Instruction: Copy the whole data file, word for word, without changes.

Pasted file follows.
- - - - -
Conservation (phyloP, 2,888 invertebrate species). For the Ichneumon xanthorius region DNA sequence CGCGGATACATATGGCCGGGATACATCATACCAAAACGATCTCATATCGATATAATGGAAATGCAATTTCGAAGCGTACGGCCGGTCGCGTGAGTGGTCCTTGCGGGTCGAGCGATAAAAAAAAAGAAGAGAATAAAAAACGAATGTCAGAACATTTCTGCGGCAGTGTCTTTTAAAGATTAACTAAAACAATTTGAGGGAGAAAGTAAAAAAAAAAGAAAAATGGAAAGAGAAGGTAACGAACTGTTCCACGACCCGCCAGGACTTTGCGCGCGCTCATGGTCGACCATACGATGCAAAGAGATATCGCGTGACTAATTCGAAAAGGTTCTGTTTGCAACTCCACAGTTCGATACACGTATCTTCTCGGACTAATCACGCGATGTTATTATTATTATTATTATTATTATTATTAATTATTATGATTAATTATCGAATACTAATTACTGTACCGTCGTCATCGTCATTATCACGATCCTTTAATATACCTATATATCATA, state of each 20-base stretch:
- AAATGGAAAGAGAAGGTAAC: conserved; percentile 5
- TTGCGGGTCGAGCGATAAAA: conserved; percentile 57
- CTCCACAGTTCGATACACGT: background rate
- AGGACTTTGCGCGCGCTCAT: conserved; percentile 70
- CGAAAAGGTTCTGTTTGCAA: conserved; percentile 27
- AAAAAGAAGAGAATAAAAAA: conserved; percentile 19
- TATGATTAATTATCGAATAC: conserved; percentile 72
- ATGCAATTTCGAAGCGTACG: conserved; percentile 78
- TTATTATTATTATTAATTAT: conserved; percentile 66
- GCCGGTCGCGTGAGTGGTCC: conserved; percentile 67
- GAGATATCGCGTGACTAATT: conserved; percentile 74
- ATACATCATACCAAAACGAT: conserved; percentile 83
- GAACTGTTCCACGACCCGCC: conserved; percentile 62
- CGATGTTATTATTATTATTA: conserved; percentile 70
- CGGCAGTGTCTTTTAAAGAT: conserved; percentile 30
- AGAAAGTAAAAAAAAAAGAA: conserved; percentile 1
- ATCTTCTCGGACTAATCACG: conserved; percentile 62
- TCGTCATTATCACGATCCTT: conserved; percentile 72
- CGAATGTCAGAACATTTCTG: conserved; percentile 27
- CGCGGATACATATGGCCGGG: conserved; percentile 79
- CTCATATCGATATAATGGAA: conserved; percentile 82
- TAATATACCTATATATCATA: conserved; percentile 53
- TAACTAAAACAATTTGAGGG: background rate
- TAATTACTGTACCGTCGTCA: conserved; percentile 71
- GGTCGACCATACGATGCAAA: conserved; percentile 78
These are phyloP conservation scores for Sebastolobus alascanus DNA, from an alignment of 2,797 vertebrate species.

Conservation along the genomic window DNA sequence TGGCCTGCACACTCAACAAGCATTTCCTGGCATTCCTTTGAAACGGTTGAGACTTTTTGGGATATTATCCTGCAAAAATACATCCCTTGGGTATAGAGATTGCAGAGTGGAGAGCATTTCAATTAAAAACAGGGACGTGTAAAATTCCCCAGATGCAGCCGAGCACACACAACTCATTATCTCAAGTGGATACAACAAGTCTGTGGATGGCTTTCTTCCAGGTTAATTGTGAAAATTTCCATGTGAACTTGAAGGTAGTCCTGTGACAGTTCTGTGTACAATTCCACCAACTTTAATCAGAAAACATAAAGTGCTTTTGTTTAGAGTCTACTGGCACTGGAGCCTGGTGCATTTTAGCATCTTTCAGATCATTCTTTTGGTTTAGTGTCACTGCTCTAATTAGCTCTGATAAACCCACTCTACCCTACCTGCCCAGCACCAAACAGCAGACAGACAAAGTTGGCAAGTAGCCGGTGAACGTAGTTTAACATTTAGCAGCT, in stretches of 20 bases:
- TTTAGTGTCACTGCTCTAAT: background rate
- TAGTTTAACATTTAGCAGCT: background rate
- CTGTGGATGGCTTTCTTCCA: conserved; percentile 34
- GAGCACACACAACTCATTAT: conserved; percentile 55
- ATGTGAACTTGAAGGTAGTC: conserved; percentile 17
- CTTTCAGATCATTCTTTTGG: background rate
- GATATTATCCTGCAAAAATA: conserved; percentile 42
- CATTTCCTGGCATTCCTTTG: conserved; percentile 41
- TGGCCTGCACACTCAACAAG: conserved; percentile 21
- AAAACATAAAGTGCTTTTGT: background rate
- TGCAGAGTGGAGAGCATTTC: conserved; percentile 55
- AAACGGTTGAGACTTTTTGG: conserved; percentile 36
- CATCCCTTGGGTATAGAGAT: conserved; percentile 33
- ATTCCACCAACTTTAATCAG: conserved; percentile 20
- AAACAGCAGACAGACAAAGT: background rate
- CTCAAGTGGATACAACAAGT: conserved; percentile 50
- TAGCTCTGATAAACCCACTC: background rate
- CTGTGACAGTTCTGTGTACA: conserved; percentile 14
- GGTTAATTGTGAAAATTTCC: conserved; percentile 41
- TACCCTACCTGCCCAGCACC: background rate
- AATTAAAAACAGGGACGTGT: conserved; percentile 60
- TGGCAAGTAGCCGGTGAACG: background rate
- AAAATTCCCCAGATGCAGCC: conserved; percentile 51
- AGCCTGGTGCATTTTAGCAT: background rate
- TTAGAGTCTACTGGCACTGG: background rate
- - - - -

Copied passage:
Conservation (phyloP, 2,888 invertebrate species). For the Ichneumon xanthorius region DNA sequence CGCGGATACATATGGCCGGGATACATCATACCAAAACGATCTCATATCGATATAATGGAAATGCAATTTCGAAGCGTACGGCCGGTCGCGTGAGTGGTCCTTGCGGGTCGAGCGATAAAAAAAAAGAAGAGAATAAAAAACGAATGTCAGAACATTTCTGCGGCAGTGTCTTTTAAAGATTAACTAAAACAATTTGAGGGAGAAAGTAAAAAAAAAAGAAAAATGGAAAGAGAAGGTAACGAACTGTTCCACGACCCGCCAGGACTTTGCGCGCGCTCATGGTCGACCATACGATGCAAAGAGATATCGCGTGACTAATTCGAAAAGGTTCTGTTTGCAACTCCACAGTTCGATACACGTATCTTCTCGGACTAATCACGCGATGTTATTATTATTATTATTATTATTATTATTAATTATTATGATTAATTATCGAATACTAATTACTGTACCGTCGTCATCGTCATTATCACGATCCTTTAATATACCTATATATCATA, state of each 20-base stretch:
- AAATGGAAAGAGAAGGTAAC: conserved; percentile 5
- TTGCGGGTCGAGCGATAAAA: conserved; percentile 57
- CTCCACAGTTCGATACACGT: background rate
- AGGACTTTGCGCGCGCTCAT: conserved; percentile 70
- CGAAAAGGTTCTGTTTGCAA: conserved; percentile 27
- AAAAAGAAGAGAATAAAAAA: conserved; percentile 19
- TATGATTAATTATCGAATAC: conserved; percentile 72
- ATGCAATTTCGAAGCGTACG: conserved; percentile 78
- TTATTATTATTATTAATTAT: conserved; percentile 66
- GCCGGTCGCGTGAGTGGTCC: conserved; percentile 67
- GAGATATCGCGTGACTAATT: conserved; percentile 74
- ATACATCATACCAAAACGAT: conserved; percentile 83
- GAACTGTTCCACGACCCGCC: conserved; percentile 62
- CGATGTTATTATTATTATTA: conserved; percentile 70
- CGGCAGTGTCTTTTAAAGAT: conserved; percentile 30
- AGAAAGTAAAAAAAAAAGAA: conserved; percentile 1
- ATCTTCTCGGACTAATCACG: conserved; percentile 62
- TCGTCATTATCACGATCCTT: conserved; percentile 72
- CGAATGTCAGAACATTTCTG: conserved; percentile 27
- CGCGGATACATATGGCCGGG: conserved; percentile 79
- CTCATATCGATATAATGGAA: conserved; percentile 82
- TAATATACCTATATATCATA: conserved; percentile 53
- TAACTAAAACAATTTGAGGG: background rate
- TAATTACTGTACCGTCGTCA: conserved; percentile 71
- GGTCGACCATACGATGCAAA: conserved; percentile 78
These are phyloP conservation scores for Sebastolobus alascanus DNA, from an alignment of 2,797 vertebrate species.

Conservation along the genomic window DNA sequence TGGCCTGCACACTCAACAAGCATTTCCTGGCATTCCTTTGAAACGGTTGAGACTTTTTGGGATATTATCCTGCAAAAATACATCCCTTGGGTATAGAGATTGCAGAGTGGAGAGCATTTCAATTAAAAACAGGGACGTGTAAAATTCCCCAGATGCAGCCGAGCACACACAACTCATTATCTCAAGTGGATACAACAAGTCTGTGGATGGCTTTCTTCCAGGTTAATTGTGAAAATTTCCATGTGAACTTGAAGGTAGTCCTGTGACAGTTCTGTGTACAATTCCACCAACTTTAATCAGAAAACATAAAGTGCTTTTGTTTAGAGTCTACTGGCACTGGAGCCTGGTGCATTTTAGCATCTTTCAGATCATTCTTTTGGTTTAGTGTCACTGCTCTAATTAGCTCTGATAAACCCACTCTACCCTACCTGCCCAGCACCAAACAGCAGACAGACAAAGTTGGCAAGTAGCCGGTGAACGTAGTTTAACATTTAGCAGCT, in stretches of 20 bases:
- TTTAGTGTCACTGCTCTAAT: background rate
- TAGTTTAACATTTAGCAGCT: background rate
- CTGTGGATGGCTTTCTTCCA: conserved; percentile 34
- GAGCACACACAACTCATTAT: conserved; percentile 55
- ATGTGAACTTGAAGGTAGTC: conserved; percentile 17
- CTTTCAGATCATTCTTTTGG: background rate
- GATATTATCCTGCAAAAATA: conserved; percentile 42
- CATTTCCTGGCATTCCTTTG: conserved; percentile 41
- TGGCCTGCACACTCAACAAG: conserved; percentile 21
- AAAACATAAAGTGCTTTTGT: background rate
- TGCAGAGTGGAGAGCATTTC: conserved; percentile 55
- AAACGGTTGAGACTTTTTGG: conserved; percentile 36
- CATCCCTTGGGTATAGAGAT: conserved; percentile 33
- ATTCCACCAACTTTAATCAG: conserved; percentile 20
- AAACAGCAGACAGACAAAGT: background rate
- CTCAAGTGGATACAACAAGT: conserved; percentile 50
- TAGCTCTGATAAACCCACTC: background rate
- CTGTGACAGTTCTGTGTACA: conserved; percentile 14
- GGTTAATTGTGAAAATTTCC: conserved; percentile 41
- TACCCTACCTGCCCAGCACC: background rate
- AATTAAAAACAGGGACGTGT: conserved; percentile 60
- TGGCAAGTAGCCGGTGAACG: background rate
- AAAATTCCCCAGATGCAGCC: conserved; percentile 51
- AGCCTGGTGCATTTTAGCAT: background rate
- TTAGAGTCTACTGGCACTGG: background rate